Successful compilations can have errors

Errors are the mechanism by which compilers communicate incorrect program to users. Good error messages educate the user about the issue and ideally tells them how to correct it. This is the optimal situation because it allows users to self correct their code. Bad error messages though typically just state the problem, possibly quite cryptically, without any corrective advice and are little better than the compiler spitting out E_FAIL with a line number.

Are private members a part of the API surface?

A reference assembly is a slimmed down version of an implementation assembly that contains the API surface but no real code. A program can reference these assemblies at compile time but cannot run against them. Instead at deploy time programs are paired with the original implementation assembly.

Observing a null this value

One of my favorite bits of .NET trivia is whether or not it is possible to observe a null value for this? Most developers I ask either say no, or yes but it requires incorrect IL / unsafe code. Since I’m writing this post you can probably guess that the answer is actually yes, this can indeed be null.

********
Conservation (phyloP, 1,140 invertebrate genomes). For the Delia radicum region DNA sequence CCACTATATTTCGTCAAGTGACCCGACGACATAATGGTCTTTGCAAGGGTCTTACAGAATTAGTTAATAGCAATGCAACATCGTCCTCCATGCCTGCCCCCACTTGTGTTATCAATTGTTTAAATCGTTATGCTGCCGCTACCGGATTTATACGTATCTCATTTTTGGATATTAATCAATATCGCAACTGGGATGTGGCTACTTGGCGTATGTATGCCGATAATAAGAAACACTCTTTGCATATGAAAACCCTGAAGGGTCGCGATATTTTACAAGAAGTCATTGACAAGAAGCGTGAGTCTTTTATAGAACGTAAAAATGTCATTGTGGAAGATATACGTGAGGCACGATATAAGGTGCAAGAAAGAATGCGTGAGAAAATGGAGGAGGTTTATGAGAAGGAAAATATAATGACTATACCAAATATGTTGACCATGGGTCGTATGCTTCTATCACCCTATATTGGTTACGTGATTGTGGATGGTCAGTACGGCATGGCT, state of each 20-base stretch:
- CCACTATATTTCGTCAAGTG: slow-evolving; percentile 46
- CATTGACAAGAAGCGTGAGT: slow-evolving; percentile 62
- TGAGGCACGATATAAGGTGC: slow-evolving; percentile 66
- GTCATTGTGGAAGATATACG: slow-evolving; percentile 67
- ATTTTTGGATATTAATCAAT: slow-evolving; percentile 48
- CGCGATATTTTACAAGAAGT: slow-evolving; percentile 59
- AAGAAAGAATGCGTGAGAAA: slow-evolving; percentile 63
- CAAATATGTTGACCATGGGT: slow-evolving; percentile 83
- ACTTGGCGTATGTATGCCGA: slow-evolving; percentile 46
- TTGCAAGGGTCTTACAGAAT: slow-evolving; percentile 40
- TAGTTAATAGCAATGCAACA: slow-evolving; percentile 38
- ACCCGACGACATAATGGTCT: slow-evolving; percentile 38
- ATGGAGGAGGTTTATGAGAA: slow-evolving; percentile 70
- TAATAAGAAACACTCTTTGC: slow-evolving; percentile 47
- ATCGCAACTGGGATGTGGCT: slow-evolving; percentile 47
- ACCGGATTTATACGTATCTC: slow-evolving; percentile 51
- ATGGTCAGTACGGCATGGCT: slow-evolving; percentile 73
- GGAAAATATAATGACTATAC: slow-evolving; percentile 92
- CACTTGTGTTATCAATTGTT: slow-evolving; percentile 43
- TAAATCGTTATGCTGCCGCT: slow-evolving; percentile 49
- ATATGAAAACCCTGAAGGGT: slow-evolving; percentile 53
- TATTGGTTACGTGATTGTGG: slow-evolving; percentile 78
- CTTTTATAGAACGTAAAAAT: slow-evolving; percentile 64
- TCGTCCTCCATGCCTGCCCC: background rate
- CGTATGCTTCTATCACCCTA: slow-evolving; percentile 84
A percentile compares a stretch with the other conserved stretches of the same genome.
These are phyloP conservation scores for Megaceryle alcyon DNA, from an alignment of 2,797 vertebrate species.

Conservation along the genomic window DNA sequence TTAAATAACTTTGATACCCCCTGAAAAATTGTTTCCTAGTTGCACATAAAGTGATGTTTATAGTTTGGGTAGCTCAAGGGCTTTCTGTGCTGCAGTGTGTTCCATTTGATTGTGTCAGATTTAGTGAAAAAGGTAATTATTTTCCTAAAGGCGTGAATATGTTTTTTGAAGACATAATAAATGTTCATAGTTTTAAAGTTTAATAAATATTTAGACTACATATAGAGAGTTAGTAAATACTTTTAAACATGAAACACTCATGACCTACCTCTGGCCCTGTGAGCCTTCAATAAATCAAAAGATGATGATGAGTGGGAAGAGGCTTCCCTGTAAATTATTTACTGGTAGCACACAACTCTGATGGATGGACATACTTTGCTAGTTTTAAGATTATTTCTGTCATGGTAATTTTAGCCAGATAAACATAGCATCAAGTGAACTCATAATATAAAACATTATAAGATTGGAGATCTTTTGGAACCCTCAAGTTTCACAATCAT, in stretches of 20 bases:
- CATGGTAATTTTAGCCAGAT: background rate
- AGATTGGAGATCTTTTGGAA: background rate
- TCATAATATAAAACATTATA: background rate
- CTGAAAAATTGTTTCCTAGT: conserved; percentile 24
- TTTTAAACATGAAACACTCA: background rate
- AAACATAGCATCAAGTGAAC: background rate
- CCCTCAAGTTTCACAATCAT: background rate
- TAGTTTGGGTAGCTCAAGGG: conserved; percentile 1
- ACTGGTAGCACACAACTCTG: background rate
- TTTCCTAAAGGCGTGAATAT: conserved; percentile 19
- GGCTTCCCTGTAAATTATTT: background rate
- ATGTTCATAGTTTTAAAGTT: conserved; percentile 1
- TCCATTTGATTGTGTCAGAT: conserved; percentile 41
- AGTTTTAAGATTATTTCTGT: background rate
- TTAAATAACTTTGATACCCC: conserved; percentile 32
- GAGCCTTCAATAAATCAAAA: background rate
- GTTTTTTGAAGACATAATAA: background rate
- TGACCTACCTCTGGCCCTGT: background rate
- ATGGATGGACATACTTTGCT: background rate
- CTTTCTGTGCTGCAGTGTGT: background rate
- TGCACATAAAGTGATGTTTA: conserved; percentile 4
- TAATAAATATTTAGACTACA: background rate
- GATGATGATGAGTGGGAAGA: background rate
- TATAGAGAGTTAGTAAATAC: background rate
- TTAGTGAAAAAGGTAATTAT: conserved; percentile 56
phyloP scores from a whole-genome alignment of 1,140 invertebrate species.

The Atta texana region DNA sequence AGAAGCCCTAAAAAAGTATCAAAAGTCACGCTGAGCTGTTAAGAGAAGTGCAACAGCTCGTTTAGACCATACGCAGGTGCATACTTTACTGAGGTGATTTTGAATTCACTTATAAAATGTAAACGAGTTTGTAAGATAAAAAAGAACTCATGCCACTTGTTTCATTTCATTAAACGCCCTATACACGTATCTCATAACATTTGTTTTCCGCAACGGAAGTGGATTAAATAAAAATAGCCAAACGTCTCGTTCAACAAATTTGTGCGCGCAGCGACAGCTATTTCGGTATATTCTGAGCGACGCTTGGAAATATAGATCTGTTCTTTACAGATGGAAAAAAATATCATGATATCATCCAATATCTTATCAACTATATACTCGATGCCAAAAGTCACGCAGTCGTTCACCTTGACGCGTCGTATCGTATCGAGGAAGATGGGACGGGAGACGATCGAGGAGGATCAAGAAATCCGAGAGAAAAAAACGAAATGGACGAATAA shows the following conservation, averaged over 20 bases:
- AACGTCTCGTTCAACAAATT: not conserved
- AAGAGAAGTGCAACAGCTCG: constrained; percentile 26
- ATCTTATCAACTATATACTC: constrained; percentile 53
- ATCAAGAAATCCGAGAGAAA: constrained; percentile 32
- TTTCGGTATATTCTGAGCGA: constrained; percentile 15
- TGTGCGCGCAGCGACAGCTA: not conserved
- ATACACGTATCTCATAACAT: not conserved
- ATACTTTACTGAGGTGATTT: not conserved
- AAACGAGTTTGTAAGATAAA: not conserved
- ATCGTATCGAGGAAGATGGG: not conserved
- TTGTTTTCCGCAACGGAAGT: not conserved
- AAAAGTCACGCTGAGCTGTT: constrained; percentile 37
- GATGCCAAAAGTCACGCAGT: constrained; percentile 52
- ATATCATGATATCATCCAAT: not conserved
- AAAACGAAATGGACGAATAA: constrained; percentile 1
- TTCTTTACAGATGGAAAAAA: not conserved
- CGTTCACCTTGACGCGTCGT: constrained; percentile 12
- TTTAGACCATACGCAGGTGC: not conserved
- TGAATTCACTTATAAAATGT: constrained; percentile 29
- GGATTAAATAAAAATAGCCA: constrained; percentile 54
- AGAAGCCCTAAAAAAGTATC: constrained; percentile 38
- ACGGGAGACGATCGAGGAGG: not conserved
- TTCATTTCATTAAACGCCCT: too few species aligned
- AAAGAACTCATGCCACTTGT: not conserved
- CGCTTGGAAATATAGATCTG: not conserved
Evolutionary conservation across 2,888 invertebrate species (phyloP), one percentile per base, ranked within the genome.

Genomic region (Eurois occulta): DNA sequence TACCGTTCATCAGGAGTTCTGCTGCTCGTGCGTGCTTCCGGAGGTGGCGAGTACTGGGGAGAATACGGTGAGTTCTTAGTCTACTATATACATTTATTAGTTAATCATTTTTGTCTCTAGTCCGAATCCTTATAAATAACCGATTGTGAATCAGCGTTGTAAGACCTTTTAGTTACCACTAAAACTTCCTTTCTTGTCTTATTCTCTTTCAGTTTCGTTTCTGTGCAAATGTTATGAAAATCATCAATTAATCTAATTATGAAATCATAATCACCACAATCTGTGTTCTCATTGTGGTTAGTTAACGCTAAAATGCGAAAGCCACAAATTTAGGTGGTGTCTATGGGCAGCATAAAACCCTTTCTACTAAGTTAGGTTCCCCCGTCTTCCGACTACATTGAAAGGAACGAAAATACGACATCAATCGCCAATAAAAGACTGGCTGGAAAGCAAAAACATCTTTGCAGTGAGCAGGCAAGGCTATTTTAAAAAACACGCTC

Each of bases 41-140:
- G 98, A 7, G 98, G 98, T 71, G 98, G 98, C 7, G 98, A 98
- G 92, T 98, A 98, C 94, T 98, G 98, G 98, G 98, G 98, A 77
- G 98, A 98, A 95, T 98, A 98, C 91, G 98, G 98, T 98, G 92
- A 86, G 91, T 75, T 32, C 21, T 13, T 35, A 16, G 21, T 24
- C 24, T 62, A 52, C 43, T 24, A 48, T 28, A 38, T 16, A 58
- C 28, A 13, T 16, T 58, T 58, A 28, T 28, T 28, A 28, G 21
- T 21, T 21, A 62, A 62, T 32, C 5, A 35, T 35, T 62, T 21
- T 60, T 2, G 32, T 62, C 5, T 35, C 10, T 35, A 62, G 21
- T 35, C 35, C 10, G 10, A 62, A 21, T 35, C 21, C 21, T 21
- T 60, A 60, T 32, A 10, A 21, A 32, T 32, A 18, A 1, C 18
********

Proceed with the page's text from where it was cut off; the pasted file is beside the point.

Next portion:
The curious case of Task.Run

Recently I was confused about the interaction between Task and CancellationToken. In particular I couldn’t remember if a Task which was already running was marked cancelled as soon as the associated CancellationToken was cancelled or if it waited until the Task completed. The documentation wasn’t much help so I decided to write up a quick program to test out the behavior:

Determing MSBuild property values

Debugging MSBuild is usually a three step process: